The plaintiff in this case has not adequately demonstrated that a protected liberty interest is at stake. There is no evidence that the classification system in any way impacted the plaintiff's chances for good time credits or parole. There is no evidence that he was required to participate in any counseling or sex offender treatment.

Instead, the plaintiff complains that his housing arrangements had to have higher approval and he was not able to chose his own cell mate. This is not an atypical and significant hardship. In addition, the plaintiff states that he was prevented from obtaining certain prison jobs. The plaintiff has not provided any clear evidence of this claim since he has not provided any affidavits or other documents in support of this contention. Nonetheless, the loss of a prison job does not give rise to a protected liberty interest. Wallace v. Robinson, 940 F.2d 243 (7th Cir. 1991)(en banc)(inmates have no constitutionally protected interest in a prison job).

The plaintiff also claims he found out about the sexual predator designation when guards began to call him names. "Although the 'sex offender' tag undoubtedly carries a stigma, it is clear that merely classifying an inmate as a sex offender is insufficient to give rise to liberty interest." Grennier 2005 WL 2076432 at 2; Townsend v Vallas, 256 F.3d 661, 669 (7th Cir. 2001)(to give rise to a liberty interest, harm inflicted to reputation must be coupled with change in legal status.)

While the sexual predator designation may have been made in error, the plaintiff has not demonstrated that a protected liberty interest was at stake and therefore had not demonstrated that he was owed the protection of due process. The motion for summary judgment is granted.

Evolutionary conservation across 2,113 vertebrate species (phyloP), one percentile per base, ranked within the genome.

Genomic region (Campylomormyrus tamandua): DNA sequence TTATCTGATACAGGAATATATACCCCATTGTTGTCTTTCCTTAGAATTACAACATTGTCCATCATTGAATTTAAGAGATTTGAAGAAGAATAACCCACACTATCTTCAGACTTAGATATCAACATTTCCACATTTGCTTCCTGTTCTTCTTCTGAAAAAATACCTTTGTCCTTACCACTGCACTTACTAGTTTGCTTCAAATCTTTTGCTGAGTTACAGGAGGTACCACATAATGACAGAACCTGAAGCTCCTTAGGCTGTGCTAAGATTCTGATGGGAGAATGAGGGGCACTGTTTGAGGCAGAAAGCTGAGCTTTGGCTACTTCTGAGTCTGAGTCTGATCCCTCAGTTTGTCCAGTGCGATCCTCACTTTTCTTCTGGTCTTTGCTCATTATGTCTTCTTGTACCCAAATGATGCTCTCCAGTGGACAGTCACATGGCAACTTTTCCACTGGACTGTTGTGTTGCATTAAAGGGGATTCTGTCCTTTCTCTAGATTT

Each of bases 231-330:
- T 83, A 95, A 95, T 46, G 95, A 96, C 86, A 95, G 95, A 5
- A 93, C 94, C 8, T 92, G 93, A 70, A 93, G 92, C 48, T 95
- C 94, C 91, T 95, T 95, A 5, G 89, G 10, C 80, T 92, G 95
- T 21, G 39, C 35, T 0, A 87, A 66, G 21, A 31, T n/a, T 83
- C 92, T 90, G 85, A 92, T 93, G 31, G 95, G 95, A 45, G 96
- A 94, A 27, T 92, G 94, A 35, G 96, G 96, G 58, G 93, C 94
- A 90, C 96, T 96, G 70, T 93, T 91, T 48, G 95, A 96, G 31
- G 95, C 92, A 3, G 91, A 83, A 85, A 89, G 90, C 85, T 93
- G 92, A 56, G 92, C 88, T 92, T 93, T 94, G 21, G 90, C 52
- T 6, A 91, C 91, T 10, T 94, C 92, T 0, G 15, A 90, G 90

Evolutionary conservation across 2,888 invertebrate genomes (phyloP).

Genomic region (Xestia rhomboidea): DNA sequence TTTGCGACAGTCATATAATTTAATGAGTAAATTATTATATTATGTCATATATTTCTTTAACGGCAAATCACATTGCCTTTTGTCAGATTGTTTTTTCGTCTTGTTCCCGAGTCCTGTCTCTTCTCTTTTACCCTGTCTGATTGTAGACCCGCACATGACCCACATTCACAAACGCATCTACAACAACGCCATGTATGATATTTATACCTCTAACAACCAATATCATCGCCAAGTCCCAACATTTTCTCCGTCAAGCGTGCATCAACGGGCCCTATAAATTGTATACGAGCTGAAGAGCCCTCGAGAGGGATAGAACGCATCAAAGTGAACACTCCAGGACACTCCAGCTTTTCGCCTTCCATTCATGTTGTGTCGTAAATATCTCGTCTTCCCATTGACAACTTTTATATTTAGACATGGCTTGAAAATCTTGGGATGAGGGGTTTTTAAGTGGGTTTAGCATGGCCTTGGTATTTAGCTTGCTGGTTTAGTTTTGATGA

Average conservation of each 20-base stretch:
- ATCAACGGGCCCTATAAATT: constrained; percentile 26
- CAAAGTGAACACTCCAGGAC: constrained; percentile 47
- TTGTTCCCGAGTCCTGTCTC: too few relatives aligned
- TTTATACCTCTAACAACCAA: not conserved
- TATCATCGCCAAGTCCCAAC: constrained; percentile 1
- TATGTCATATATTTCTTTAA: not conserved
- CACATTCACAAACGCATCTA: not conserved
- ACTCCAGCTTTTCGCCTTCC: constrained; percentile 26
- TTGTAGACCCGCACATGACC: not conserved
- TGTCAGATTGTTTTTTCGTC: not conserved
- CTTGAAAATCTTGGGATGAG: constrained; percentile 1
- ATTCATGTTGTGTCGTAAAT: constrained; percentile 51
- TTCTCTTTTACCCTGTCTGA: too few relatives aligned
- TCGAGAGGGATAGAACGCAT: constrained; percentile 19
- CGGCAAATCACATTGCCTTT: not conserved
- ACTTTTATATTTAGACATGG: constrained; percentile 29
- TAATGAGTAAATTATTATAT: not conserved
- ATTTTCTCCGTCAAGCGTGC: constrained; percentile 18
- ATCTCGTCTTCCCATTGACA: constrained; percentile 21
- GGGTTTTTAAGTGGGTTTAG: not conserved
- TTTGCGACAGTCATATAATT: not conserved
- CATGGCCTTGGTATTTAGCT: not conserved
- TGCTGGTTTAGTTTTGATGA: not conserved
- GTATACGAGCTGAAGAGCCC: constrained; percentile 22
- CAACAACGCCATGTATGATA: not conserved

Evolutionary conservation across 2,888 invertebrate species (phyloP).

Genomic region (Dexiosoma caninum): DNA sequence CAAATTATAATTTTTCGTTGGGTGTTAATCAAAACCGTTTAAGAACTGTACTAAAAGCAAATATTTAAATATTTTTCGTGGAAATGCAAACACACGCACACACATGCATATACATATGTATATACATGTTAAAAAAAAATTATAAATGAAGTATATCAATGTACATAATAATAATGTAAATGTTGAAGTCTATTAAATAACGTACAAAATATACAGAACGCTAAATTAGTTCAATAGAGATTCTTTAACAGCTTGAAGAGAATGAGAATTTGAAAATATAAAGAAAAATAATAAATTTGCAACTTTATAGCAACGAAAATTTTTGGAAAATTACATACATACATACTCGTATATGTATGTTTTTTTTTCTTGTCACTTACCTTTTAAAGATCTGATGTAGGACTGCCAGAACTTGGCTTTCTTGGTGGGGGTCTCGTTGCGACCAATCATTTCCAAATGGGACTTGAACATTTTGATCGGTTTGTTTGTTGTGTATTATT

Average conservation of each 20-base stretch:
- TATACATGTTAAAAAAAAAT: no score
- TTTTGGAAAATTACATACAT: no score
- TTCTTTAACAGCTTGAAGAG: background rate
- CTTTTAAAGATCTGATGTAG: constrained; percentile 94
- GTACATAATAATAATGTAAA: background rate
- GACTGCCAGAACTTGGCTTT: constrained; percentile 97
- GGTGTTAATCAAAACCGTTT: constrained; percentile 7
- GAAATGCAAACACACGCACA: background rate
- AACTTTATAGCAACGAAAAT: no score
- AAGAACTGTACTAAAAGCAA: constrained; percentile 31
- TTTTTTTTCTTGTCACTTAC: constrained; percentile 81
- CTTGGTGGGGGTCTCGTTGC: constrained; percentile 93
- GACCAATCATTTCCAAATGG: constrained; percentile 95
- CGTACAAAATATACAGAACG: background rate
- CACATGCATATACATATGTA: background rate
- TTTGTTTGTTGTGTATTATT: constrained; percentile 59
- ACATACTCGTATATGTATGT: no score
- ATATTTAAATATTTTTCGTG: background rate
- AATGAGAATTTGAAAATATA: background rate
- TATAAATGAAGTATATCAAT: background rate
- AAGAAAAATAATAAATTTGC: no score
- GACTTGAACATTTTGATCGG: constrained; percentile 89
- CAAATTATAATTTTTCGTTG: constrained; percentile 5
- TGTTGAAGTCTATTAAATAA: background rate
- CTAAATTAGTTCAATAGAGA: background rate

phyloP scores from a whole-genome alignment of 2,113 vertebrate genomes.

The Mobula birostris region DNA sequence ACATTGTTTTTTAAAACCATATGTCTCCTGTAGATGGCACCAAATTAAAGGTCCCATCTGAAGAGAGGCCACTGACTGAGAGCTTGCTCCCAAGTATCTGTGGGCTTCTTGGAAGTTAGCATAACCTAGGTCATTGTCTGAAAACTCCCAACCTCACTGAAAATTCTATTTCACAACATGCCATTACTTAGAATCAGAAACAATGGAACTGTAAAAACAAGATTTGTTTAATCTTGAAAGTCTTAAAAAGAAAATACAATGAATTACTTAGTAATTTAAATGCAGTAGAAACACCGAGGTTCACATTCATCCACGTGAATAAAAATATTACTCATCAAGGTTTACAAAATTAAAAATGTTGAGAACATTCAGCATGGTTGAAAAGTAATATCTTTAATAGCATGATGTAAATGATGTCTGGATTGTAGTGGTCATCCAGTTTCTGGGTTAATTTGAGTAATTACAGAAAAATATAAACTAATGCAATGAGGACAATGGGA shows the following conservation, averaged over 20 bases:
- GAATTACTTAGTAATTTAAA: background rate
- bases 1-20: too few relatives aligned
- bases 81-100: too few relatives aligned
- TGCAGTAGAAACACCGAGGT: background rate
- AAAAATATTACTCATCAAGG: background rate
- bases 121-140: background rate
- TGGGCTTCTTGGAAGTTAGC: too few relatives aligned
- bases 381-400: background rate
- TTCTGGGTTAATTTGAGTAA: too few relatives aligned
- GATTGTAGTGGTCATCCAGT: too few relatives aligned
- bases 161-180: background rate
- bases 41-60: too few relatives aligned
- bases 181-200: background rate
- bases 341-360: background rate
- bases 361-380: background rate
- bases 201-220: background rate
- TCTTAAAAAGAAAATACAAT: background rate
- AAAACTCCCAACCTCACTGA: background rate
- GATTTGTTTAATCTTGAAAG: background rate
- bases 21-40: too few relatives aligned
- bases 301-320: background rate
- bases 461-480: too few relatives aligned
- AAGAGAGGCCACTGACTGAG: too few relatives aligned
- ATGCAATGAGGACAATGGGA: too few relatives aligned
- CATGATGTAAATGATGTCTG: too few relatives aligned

1) The defendant's motion for summary judgment is granted pursuant to Federal Rule of Civil Procedure 56. [d/e 23] The Clerk of the Court is directed to enter judgment in favor of the defendant in accordance with this order. The parties are to bear their own costs. This case is terminated.

2) The agency having custody of the plaintiff is directed to remit the docketing fee of $150.00 from the plaintiff's prison trust fund account if such funds are available. If the plaintiff does not have $150.00 in his trust fund account, the agency must send 20 percent of the current balance, or the average balance during the past six months, whichever amount is higher; thereafter, the agency shall begin forwarding monthly payments from the plaintiff's trust fund account to the clerk of court each time the plaintiff's account exceeds $10.00 until the statutory fee of $150.00 is paid in its entirety. The filing fee collected shall not exceed the statutory filing fee of $150.00.

3) The plaintiff is responsible for ensuring the $150.00 filing fee is paid to the clerk of the court even though his case has been dismissed. Release from incarceration does not relieve the plaintiff of his obligation to pay the filing fee in full. The plaintiff must notify the clerk of the court of a change of address and phone number within seven days of such change.

4) The clerk is directed to mail a copy of this order to the plaintiff's place of confinement, to the attention of the Trust Fund Office.

Enter this 22 day of March, 2006.